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Published on July 29, 2020

Older woman sad at the window

7 ways to help older adults struggling with loneliness

Many elderly or homebound community members struggled with feelings of isolation before the COVID-19 pandemic. As events and other gatherings have been cancelled to help protect people from the virus, many are leaving the house even less and experiencing exasperated feelings of loneliness.

Thankfully, sometimes simple connections can be powerful. Here are 7 safe ways to let them know you care.

  1. Keep them involved. Try giving homebound or older adults a project they can work on. This could be organizing old photos, making a family recipe or watching home videos or their favorite childhood movie.
  2. Spend time outside. If you can't safely visit someone indoors, can you visit them outdoors at a distance? In this case, choose a time and location, bring chairs and just relax and enjoy each other's company.
  3. Check on a neighbor. It can be easy to get tied up in our busy lives and forget to reach out to an elderly friend or neighbor. Make it a point to check in on them throughout the week.
  4. Write a letter. If you or a loved one doesn't text or email, consider sending a handwritten letter or card to them. If you like to volunteer, letter writing is also a great way to help spread messages of hope.
  5. Talk on the phone. With all the things we juggle daily, sometimes we forget how meaningful it can be to hear the phone ring and a loved one's voice on the other end. Can you help designate a phone buddy for someone who is homebound or elderly—someone who they can talk to every day, whether it's a person living in the same building or a family member?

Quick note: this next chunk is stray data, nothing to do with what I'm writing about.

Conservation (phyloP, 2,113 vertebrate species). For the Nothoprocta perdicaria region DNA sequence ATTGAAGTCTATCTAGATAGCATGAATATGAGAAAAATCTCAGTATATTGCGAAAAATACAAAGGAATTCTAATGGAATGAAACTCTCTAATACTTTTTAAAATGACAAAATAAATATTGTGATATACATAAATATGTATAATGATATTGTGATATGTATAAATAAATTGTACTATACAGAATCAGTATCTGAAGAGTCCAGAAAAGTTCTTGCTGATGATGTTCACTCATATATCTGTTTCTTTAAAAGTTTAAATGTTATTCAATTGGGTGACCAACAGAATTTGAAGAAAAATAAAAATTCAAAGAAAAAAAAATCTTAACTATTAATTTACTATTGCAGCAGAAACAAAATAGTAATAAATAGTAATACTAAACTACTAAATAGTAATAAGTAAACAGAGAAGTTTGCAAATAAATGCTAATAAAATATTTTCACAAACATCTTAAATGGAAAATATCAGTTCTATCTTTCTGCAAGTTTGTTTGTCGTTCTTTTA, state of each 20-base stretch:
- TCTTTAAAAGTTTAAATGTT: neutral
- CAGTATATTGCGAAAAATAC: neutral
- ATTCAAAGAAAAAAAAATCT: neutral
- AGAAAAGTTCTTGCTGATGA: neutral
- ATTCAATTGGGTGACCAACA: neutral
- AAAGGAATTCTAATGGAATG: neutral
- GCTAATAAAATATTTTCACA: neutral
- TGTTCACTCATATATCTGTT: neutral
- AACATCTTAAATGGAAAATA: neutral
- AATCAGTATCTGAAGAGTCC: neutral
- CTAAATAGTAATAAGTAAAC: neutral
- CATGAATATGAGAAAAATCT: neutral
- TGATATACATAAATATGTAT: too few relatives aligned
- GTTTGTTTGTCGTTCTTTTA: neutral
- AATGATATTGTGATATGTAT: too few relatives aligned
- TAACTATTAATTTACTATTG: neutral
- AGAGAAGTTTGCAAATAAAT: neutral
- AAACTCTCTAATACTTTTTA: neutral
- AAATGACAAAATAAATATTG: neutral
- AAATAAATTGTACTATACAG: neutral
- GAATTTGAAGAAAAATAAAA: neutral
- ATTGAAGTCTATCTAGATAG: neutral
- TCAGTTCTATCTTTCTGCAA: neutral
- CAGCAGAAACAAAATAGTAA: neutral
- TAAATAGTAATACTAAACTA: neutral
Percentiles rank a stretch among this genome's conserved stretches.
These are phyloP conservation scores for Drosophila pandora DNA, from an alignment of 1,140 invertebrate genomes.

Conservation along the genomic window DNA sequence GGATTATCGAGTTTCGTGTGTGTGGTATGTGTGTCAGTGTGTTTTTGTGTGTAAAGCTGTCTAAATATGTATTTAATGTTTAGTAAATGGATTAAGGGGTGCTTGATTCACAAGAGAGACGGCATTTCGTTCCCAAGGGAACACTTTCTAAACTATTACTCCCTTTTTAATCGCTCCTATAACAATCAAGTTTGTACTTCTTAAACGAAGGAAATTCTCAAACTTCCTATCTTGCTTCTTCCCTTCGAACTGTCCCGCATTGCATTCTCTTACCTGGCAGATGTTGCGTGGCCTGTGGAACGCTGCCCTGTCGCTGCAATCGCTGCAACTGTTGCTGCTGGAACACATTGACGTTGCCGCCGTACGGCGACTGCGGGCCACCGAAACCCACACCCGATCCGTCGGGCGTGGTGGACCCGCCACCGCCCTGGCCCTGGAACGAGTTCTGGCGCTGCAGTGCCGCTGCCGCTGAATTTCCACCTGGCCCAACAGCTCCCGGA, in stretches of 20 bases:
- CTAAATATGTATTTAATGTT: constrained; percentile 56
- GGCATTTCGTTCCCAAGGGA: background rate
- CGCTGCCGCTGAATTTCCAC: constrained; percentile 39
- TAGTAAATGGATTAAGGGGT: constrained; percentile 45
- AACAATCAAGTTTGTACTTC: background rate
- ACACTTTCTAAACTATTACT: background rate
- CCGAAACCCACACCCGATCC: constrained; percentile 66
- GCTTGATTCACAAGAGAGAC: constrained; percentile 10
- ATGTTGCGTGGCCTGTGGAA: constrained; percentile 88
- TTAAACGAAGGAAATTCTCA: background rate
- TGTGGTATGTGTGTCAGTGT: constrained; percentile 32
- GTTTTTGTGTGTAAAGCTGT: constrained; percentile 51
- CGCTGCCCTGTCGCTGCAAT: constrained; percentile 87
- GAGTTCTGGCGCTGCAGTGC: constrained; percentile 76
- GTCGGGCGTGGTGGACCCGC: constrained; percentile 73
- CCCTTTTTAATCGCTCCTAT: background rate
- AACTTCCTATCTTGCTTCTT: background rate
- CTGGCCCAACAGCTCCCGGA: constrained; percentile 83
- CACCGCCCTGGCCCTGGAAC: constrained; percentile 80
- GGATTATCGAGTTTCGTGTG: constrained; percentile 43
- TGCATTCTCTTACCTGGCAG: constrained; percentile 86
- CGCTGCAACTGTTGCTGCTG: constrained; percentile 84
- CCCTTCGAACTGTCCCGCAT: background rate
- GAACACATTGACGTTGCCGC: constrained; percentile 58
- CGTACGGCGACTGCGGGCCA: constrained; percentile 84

6. Embrace technology. Technology can be an important tool in combating loneliness and fostering connections. For instance, families can use Skype or other online platforms to allow a relative to join them virtually for dinner or read bedtime stories. This can be a great bonding opportunity.
  7. Lean on existing support networks. Many older adults already have structures in place that help support their physical and emotional health and wellness, including faith communities, neighborhood or exercise groups and weekly game nights with friends. There are plenty of fitness apps that can help older adults stay active, even if they aren't able to go to their weekly group fitness class. And while it may be harder to play games virtually, socializing with friends, even virtually, is still valuable. In a time of social distancing, these networks can help older adults continue to feel connected.
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